The early deficit: A sellout crowd of 33,947 had barely settled into their seats when the Orioles jumped on Sox starter Jake Peavy for three runs in the first inning, a rally touched off by a one-out home run by Baltimore newcomer Nelson Cruz, his third in a half-dozen games against the Sox this season. A couple of hits and Lough’s ground-rule double made it 4-0 in the fifth, and Peavy was knocked out in the sixth when Ryan Flaherty doubled and scored on a two-out single by Adam Jones.

“I felt OK,” said Peavy, who pitched in near-freezing temperatures in his last start in Chicago and didn't get a break from the weather Sunday night, with the temperature at 44 for the first pitch and dipping into the 30s as it went along. “The first inning I made some real bad pitches 0-and-2 and just couldn’t get in sync. It was a tough night to try to find my groove and get in sync.

“[But] any day that we go out there and it’s my day and we win, I’m as happy as the day is long, I promise you that. Good day, we’ll be back at them tomorrow.”

Boston Strong-man: Gomes, who in many ways came to embody the Boston Strong resilience adopted as the mantra for the team and city it represents, hit a three-run home run off Orioles starter Ubaldo Jimenez in the sixth, after the right-hander had checked the Sox on two hits through five scoreless innings, to draw within 5-3.

“They had us down early and it looked like they were going to put us away and Jonny, how many times has Jonny come up with a big home run to get us right back in the ballgame?” Carp said. “[We] kept battling, kept fighting and pulled it out in the ninth inning in typical Red Sox, Fenway Park fashion. Walk-off at Fenway.”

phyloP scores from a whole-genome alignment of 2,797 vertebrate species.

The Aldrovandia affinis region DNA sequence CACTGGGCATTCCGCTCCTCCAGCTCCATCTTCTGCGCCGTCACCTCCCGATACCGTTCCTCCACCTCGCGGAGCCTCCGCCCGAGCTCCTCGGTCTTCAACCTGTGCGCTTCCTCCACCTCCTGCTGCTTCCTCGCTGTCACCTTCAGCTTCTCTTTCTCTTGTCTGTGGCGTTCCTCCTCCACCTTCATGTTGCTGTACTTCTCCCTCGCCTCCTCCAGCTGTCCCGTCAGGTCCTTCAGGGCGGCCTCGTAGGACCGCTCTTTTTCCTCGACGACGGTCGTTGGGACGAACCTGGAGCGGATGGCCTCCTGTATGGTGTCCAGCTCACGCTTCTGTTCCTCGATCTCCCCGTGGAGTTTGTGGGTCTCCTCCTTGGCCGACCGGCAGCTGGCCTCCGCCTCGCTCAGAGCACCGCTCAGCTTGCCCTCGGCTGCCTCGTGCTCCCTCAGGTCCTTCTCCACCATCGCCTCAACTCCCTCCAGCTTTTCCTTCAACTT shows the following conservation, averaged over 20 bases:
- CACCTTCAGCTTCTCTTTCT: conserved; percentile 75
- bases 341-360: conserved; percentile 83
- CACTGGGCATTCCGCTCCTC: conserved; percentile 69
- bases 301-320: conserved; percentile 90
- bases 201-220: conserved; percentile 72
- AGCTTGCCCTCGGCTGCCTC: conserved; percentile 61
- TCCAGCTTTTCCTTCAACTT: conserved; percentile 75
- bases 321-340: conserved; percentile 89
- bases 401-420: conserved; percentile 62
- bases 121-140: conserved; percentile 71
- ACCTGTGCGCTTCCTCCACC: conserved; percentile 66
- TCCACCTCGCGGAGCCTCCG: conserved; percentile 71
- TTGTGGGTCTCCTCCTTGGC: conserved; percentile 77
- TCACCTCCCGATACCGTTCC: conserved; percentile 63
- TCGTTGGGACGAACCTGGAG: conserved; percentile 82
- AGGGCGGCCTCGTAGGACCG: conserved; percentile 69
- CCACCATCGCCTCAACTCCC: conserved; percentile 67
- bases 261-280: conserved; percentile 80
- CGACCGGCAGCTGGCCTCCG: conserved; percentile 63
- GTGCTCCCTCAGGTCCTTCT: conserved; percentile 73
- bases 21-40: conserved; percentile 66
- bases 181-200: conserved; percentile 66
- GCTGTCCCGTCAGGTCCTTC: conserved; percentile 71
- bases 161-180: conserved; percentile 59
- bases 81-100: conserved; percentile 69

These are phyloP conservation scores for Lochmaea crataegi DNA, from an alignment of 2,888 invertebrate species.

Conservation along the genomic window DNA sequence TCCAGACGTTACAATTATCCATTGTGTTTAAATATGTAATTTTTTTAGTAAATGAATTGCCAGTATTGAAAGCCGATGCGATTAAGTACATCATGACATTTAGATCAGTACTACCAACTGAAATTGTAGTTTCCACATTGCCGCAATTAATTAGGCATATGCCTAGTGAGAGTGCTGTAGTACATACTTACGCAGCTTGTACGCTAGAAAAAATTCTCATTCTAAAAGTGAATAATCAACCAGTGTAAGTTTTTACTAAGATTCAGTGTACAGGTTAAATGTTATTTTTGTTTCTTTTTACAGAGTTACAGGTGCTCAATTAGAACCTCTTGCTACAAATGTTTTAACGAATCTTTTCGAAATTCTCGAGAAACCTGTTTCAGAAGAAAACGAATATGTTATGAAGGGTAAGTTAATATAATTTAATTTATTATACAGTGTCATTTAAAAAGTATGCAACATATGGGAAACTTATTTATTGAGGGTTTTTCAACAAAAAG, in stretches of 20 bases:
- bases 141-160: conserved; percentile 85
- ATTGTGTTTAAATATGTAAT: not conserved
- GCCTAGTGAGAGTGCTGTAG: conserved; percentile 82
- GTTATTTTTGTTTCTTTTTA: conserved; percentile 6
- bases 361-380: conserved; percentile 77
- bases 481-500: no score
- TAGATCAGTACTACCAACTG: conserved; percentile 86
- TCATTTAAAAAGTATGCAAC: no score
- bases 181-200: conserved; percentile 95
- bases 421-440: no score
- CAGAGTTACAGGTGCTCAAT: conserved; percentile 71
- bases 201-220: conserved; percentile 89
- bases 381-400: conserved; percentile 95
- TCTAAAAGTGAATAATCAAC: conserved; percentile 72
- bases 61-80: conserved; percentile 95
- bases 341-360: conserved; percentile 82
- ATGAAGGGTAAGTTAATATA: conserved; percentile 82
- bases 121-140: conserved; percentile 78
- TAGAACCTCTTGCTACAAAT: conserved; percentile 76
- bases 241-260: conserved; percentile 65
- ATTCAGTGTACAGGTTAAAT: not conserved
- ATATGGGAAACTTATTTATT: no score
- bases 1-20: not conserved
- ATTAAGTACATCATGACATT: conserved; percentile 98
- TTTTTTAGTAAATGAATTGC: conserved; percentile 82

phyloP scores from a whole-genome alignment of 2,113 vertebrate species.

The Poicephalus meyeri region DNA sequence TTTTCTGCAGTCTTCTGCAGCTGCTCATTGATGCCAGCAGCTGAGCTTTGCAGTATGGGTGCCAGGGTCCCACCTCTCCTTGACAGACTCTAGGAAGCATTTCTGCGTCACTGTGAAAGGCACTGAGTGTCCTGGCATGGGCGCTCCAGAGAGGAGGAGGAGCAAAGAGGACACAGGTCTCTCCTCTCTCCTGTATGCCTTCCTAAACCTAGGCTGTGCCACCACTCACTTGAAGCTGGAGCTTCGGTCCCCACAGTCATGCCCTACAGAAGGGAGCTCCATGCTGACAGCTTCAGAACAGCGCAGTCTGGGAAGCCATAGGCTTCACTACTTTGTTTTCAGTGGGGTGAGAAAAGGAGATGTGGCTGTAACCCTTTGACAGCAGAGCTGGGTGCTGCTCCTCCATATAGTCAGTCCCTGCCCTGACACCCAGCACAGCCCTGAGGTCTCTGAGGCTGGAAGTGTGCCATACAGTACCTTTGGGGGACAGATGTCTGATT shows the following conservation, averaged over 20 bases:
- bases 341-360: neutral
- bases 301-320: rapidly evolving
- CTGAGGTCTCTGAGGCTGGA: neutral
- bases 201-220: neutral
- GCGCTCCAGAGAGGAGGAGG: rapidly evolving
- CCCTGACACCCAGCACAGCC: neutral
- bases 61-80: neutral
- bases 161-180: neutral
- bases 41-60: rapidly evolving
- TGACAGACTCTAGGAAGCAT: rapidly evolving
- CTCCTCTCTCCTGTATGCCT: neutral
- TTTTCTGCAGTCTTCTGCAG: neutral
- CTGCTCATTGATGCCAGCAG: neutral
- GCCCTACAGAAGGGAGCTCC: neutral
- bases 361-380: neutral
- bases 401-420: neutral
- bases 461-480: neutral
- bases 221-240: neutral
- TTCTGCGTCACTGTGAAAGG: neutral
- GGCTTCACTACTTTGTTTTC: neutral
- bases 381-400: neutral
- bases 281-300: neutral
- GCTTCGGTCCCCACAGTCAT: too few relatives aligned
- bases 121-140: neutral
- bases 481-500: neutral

All the way back: The Sox rallied to tie the score in the seventh, with the help of errors by Orioles infielders Ryan Flaherty, who dropped a throw at second base on the dreaded transfer play, and Jonathan Schoop, who threw wildly home on an attempted force play at the plate. Both errors by the normally sure-handed Orioles came following Baltimore manager Buck Showalter's shuffling of his infield after Steve Lombardozzi hit for shortstop J.J. Hardy, who came out with a sore hamstring, triggering the switcheroos.

“The much talked-about transfer play comes into our favor tonight,” Farrell said, "and we’re able to chip away with two runs to tie things up.”

An “A” in penmanship: The Sox bullpen continued its phenomenal early-season run. Chris Capuano, unscored upon in eight appearances, relieved Peavy and registered five outs, two on strikes. Junichi Tazawa retired the dangerous Cruz, the only batter he faced, on a popup in the eighth, and is unscored upon in 10 appearances. Andrew Miller replaced Tazawa and struck out Chris Davis to end the eighth with a man on base, then gave up a double to Jones to open the ninth.

A ground ball to the right side by Wieters advanced the runner to third, but Miller retired Lombardozzi on a tapper to the mound, Jones holding third, before John Farrell went to the bullpen again, summoning Edward Mujica, who struck out Lough to strand Jones.